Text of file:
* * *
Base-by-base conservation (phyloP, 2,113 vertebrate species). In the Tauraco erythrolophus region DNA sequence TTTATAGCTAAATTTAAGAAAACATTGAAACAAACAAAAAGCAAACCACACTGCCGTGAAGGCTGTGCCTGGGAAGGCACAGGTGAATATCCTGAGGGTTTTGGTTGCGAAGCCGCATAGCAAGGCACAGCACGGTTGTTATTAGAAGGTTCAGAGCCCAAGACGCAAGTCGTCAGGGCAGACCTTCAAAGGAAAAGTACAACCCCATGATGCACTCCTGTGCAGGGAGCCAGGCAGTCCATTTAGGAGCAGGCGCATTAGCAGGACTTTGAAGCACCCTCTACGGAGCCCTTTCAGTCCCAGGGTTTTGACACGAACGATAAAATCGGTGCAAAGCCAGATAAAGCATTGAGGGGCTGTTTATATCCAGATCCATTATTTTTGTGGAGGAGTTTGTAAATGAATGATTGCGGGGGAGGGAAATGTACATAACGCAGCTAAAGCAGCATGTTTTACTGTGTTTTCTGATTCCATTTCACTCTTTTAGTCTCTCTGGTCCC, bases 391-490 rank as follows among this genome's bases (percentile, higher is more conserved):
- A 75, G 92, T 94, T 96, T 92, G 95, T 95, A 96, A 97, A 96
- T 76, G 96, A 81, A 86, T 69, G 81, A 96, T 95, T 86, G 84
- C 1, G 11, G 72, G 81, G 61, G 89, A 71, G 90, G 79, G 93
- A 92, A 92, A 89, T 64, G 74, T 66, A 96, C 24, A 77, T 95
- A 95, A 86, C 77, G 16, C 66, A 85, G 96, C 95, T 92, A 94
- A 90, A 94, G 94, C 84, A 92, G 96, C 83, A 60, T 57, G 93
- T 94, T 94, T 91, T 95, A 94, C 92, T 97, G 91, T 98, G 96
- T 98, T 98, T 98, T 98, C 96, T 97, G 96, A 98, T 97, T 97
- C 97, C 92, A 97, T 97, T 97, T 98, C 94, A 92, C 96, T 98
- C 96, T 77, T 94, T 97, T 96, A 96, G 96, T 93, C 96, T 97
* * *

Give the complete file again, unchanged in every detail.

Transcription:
Base-by-base conservation (phyloP, 2,113 vertebrate species). In the Tauraco erythrolophus region DNA sequence TTTATAGCTAAATTTAAGAAAACATTGAAACAAACAAAAAGCAAACCACACTGCCGTGAAGGCTGTGCCTGGGAAGGCACAGGTGAATATCCTGAGGGTTTTGGTTGCGAAGCCGCATAGCAAGGCACAGCACGGTTGTTATTAGAAGGTTCAGAGCCCAAGACGCAAGTCGTCAGGGCAGACCTTCAAAGGAAAAGTACAACCCCATGATGCACTCCTGTGCAGGGAGCCAGGCAGTCCATTTAGGAGCAGGCGCATTAGCAGGACTTTGAAGCACCCTCTACGGAGCCCTTTCAGTCCCAGGGTTTTGACACGAACGATAAAATCGGTGCAAAGCCAGATAAAGCATTGAGGGGCTGTTTATATCCAGATCCATTATTTTTGTGGAGGAGTTTGTAAATGAATGATTGCGGGGGAGGGAAATGTACATAACGCAGCTAAAGCAGCATGTTTTACTGTGTTTTCTGATTCCATTTCACTCTTTTAGTCTCTCTGGTCCC, bases 391-490 rank as follows among this genome's bases (percentile, higher is more conserved):
- A 75, G 92, T 94, T 96, T 92, G 95, T 95, A 96, A 97, A 96
- T 76, G 96, A 81, A 86, T 69, G 81, A 96, T 95, T 86, G 84
- C 1, G 11, G 72, G 81, G 61, G 89, A 71, G 90, G 79, G 93
- A 92, A 92, A 89, T 64, G 74, T 66, A 96, C 24, A 77, T 95
- A 95, A 86, C 77, G 16, C 66, A 85, G 96, C 95, T 92, A 94
- A 90, A 94, G 94, C 84, A 92, G 96, C 83, A 60, T 57, G 93
- T 94, T 94, T 91, T 95, A 94, C 92, T 97, G 91, T 98, G 96
- T 98, T 98, T 98, T 98, C 96, T 97, G 96, A 98, T 97, T 97
- C 97, C 92, A 97, T 97, T 97, T 98, C 94, A 92, C 96, T 98
- C 96, T 77, T 94, T 97, T 96, A 96, G 96, T 93, C 96, T 97